Recently, I was briefly the incumbent of the roads portfolio, which is obviously an important part of infrastructure. The average time from scheme idea to spades in the ground actually exceeds the seven years that is provided for in the Bill. While I am extremely sympathetic to the points made by my hon. Friend the Member for North East Bedfordshire about ensuring that we do not go too long without checking, I am also sympathetic to the idea that we need to be able to operationalise the schemes. Does the Minister agree that the key to getting the seven years down is the reform of planning legislation? We cannot guarantee an investment until the development consent orders are cleared.
The Minister absolutely agrees that the key point is to make the institution effective in delivering its goals. The hon. Member for Erith and Thamesmead talked about net zero and the imperative to get on, decarbonise our economy and ensure that we have the infrastructure in place. All hon. Members are supporters of scrutiny and accountability, which is why we all trip over this period of seven years as potentially being a long period—it is longer than the tenure that any of us enjoy. That is precisely because there is a trade-off with operationalising and delivering objectives.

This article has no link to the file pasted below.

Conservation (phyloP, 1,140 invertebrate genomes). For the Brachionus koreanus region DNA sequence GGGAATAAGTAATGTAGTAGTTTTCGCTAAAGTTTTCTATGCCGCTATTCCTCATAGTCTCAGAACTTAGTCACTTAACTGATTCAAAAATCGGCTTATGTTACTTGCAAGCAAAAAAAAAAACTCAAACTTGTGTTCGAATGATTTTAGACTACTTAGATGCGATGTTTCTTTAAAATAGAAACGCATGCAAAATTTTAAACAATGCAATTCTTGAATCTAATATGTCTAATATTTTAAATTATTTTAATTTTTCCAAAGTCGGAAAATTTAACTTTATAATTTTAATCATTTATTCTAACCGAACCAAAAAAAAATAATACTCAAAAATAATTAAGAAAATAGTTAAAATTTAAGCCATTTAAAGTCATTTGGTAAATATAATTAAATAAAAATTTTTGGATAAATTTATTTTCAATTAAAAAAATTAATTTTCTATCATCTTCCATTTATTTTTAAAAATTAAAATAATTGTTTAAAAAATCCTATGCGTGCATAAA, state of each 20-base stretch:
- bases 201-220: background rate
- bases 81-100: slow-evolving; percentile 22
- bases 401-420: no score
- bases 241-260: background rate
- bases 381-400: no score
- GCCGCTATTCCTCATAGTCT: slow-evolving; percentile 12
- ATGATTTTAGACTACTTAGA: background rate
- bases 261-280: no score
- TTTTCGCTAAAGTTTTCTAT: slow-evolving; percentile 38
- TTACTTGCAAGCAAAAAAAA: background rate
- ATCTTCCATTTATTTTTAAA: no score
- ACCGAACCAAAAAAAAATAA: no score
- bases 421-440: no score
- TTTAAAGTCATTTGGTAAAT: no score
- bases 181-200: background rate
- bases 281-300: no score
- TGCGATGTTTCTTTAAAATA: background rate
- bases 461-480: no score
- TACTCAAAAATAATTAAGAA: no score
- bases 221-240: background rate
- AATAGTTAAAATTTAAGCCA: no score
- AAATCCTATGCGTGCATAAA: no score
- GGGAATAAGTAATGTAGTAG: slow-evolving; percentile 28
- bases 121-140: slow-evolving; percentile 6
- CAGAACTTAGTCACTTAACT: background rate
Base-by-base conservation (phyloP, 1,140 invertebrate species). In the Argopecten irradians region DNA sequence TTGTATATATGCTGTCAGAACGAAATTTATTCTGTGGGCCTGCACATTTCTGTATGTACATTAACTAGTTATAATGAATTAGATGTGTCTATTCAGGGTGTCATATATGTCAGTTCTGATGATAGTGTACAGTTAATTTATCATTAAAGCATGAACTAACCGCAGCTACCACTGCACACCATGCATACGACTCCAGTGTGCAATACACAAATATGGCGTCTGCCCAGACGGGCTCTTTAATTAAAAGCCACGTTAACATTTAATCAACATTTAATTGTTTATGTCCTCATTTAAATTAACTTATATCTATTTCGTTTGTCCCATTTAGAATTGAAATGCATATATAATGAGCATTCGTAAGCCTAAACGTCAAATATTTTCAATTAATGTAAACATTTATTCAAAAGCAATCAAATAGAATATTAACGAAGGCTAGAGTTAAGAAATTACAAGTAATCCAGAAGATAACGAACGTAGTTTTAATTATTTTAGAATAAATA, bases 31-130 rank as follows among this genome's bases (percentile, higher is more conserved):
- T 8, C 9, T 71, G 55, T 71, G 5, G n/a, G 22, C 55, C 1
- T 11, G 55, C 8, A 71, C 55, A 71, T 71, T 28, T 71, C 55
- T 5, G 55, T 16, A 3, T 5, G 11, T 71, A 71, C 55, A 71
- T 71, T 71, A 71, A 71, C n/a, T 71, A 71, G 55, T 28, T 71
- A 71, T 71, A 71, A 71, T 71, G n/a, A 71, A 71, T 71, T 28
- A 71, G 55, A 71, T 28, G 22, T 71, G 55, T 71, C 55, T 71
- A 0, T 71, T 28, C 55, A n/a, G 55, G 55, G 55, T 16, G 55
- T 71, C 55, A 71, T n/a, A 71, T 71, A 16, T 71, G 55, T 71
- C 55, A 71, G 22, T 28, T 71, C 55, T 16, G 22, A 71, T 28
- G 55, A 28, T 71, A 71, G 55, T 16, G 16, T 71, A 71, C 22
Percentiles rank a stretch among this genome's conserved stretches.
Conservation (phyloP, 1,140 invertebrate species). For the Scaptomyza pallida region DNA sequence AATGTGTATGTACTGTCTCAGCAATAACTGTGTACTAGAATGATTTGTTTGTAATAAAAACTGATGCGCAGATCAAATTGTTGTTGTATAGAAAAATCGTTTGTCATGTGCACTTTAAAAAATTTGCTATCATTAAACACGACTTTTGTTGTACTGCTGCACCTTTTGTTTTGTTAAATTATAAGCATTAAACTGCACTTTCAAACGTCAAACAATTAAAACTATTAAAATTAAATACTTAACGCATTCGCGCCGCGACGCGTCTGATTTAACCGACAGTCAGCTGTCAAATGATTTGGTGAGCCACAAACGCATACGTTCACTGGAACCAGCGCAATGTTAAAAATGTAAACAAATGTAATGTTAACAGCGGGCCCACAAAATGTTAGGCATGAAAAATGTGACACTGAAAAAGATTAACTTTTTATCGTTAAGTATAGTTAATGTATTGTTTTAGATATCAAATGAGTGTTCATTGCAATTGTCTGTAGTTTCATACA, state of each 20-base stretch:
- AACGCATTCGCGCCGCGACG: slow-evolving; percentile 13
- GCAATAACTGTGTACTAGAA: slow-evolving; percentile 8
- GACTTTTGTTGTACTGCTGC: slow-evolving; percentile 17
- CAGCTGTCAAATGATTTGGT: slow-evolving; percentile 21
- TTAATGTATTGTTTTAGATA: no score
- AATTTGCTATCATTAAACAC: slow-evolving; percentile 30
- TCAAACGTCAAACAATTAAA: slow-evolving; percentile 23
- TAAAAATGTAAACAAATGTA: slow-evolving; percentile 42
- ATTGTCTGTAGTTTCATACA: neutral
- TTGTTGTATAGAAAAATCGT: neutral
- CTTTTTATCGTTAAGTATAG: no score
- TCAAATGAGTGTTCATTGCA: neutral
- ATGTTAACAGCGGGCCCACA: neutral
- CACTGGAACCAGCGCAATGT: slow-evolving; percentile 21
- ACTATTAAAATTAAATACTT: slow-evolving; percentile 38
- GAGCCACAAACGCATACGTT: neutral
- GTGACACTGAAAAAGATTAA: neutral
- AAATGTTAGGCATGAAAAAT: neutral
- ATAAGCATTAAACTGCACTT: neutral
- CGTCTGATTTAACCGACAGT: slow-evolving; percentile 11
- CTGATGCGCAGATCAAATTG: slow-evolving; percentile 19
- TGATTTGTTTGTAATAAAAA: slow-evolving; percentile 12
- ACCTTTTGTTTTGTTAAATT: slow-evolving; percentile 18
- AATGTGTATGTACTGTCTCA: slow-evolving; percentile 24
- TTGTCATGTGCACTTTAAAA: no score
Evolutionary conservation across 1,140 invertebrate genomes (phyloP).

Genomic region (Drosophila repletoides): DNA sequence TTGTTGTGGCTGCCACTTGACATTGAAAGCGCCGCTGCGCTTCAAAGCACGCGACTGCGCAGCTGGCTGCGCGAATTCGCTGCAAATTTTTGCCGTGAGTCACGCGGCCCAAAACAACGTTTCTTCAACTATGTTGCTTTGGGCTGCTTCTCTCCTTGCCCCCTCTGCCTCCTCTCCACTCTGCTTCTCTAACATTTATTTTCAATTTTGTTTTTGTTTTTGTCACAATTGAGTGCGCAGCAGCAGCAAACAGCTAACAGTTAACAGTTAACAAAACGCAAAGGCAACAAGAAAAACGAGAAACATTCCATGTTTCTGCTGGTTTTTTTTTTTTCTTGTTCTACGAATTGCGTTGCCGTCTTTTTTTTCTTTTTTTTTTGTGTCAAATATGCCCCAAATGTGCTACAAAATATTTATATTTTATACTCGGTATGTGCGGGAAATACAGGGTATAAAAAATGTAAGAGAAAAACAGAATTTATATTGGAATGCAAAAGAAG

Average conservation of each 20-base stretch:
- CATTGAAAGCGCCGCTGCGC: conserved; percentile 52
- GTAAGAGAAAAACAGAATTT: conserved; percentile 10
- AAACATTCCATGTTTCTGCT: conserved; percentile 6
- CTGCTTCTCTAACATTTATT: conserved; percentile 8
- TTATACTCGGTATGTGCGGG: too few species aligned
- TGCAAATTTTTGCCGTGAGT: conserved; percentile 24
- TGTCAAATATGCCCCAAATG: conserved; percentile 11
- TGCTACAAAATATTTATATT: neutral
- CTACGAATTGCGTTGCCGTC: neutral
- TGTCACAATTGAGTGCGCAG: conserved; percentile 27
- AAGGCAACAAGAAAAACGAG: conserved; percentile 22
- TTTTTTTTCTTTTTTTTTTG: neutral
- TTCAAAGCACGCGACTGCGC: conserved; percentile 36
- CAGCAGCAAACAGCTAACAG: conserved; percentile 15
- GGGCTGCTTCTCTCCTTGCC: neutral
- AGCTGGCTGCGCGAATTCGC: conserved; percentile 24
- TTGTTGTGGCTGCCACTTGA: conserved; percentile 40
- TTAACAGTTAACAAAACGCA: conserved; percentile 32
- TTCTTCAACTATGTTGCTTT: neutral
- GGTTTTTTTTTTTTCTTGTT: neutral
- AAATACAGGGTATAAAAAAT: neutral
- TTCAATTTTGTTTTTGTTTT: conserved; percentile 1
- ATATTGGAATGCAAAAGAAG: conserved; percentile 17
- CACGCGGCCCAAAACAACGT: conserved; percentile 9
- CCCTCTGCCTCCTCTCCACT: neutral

I welcome the Minister’s undertaking to come back with a different date for the laying of a report before Parliament. It is the reporting to and scrutiny of Parliament that is important in this instance, not least because, these days, recent Parliaments have rarely run to four years, although that used to be the average for a Parliament. I hope that the Government will look at a date that will allow each Parliament in the realm to consider the work of the bank. In the very good NAO report that was published in June, as one of its key findings, it said that
“At the end of May 2022, the Bank had made five deals”.
Can the Minister update us on how many deals had been made by the bank up until, say, October this year?